Relationships with an Ostomy
While it's normal to feel insecure about how your ostomy changes your body, intimate encounters can be a part of your life and your partner's life. Communication and trust are at the heart of the rehabilitation process. It's comforting to know that intercourse won't hurt the stoma - and neither will you. Share your feelings with your partner and also answer his or her questions. With time and a positive attitude, you can enjoy a mutually satisfying sexual relationship.
Tips to improve your intimacy
- Trust is the key to peaceful intimacy. The more you talk with your partner about your stoma, how you feel and what you need, the stronger your bond will be.
- There is a true old saying: The way you see yourself influences the way people see you. Take time after surgery to recognize the changes your body has gone through, analyze your emotions about how you feel after the surgery, and share your feelings with your partner. You will find that your body's acceptance after surgery comes with time.
- The stoma has no nerve endings; therefore, you will not feel pain or other sensations, but you may bleed a little if you are irritated, that is, rubbed. Trying different positions can help you avoid these types of problems.
- The side-by-side position almost always works well for people who have a stoma, as the bag will lie on the side and not between you and your partner.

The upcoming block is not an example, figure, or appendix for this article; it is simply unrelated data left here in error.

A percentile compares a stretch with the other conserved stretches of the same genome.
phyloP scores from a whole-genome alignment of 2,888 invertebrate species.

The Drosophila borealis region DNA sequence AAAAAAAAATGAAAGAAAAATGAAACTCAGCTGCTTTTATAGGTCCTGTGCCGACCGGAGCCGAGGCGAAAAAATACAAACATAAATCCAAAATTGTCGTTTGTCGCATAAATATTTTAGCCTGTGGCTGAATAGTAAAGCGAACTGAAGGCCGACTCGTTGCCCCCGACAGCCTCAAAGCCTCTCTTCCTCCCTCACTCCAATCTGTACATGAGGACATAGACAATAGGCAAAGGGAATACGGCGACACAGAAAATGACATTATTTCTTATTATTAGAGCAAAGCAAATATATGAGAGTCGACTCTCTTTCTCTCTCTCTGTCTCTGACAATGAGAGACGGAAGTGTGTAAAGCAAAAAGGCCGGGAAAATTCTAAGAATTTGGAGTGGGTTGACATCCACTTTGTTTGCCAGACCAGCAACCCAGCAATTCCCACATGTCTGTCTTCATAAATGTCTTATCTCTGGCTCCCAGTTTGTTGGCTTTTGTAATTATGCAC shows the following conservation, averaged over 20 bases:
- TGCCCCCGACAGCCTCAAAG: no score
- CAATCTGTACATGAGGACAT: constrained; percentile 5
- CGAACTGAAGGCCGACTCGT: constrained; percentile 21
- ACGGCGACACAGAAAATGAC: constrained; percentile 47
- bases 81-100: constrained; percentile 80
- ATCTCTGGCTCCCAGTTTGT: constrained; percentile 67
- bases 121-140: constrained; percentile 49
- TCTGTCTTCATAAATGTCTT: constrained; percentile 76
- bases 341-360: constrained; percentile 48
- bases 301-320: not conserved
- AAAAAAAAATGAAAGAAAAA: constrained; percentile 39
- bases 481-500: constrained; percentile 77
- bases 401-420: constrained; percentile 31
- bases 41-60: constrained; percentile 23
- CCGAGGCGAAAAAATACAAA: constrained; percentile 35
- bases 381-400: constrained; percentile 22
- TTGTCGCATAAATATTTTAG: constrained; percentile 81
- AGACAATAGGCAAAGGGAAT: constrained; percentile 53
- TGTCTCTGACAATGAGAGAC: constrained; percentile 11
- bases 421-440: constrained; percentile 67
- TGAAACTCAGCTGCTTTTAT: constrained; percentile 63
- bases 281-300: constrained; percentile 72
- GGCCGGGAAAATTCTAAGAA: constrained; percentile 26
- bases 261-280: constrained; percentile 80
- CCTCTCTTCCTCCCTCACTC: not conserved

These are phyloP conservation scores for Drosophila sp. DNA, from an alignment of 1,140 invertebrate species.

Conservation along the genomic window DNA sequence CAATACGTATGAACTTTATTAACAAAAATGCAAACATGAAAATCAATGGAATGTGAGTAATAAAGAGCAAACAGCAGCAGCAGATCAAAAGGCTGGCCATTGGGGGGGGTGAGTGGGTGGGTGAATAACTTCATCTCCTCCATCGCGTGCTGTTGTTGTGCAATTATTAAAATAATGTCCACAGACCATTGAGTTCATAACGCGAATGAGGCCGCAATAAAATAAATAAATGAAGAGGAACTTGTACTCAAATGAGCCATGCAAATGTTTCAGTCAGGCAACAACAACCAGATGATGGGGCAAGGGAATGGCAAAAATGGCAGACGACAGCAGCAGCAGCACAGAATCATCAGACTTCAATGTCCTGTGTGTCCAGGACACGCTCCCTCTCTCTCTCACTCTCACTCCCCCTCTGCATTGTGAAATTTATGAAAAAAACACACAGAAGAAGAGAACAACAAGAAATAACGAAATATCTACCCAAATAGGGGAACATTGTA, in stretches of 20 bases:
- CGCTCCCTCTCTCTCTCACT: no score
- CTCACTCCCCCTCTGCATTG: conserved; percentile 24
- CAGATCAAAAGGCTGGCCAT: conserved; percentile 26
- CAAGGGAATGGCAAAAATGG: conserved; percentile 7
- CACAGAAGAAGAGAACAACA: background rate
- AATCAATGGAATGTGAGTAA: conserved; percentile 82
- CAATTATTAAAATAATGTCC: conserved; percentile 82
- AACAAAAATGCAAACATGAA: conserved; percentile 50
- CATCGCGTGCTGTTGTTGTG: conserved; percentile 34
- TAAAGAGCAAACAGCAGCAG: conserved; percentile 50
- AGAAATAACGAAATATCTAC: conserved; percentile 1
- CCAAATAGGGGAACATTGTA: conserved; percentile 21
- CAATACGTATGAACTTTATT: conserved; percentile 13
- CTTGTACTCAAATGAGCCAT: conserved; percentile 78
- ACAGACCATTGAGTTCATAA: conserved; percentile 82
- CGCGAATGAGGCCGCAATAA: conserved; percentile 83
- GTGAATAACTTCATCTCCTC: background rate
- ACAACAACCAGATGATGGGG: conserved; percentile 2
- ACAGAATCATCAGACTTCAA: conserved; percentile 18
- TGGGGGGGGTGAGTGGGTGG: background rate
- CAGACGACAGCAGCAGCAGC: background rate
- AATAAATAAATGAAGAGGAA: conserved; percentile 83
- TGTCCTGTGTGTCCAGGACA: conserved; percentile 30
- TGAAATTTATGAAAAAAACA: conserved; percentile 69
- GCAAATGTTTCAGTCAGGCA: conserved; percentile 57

- Empty the pouch before initiating sexual intercourse. If you prefer, you can use a more discreet bag on this day.
- If your stoma makes you insecure during intimate moments, cover the pouch with lingerie or a pouch cover.
- If you use “the Pill,” you may have to change birth control, especially if you've had an ileostomy. Oral contraceptives are almost always not absorbed with the small intestine smaller. Talk to your doctor or stoma nurse about the best way to prevent pregnancy.
- After surgery, many women experience vaginal dryness. Try using an intimate lubricant or talk to your doctor about other options for treating vaginal dryness.
- Some men may experience symptoms of erectile dysfunction or inability to ejaculate shortly after surgery. Don't worry. This can happen frequently. Dysfunction may be related to surgery or anxiety during intimate caresses. If problems maintaining an erection persist, talk to your doctor who may be able to help.
A guide to intimacy after ostomy surgery
Although it’s normal to feel sensitive about how an ostomy changes your body, fulfilling intimate encounters can still be part of your life.
Date night with an ostomy
Date night with an ostomy
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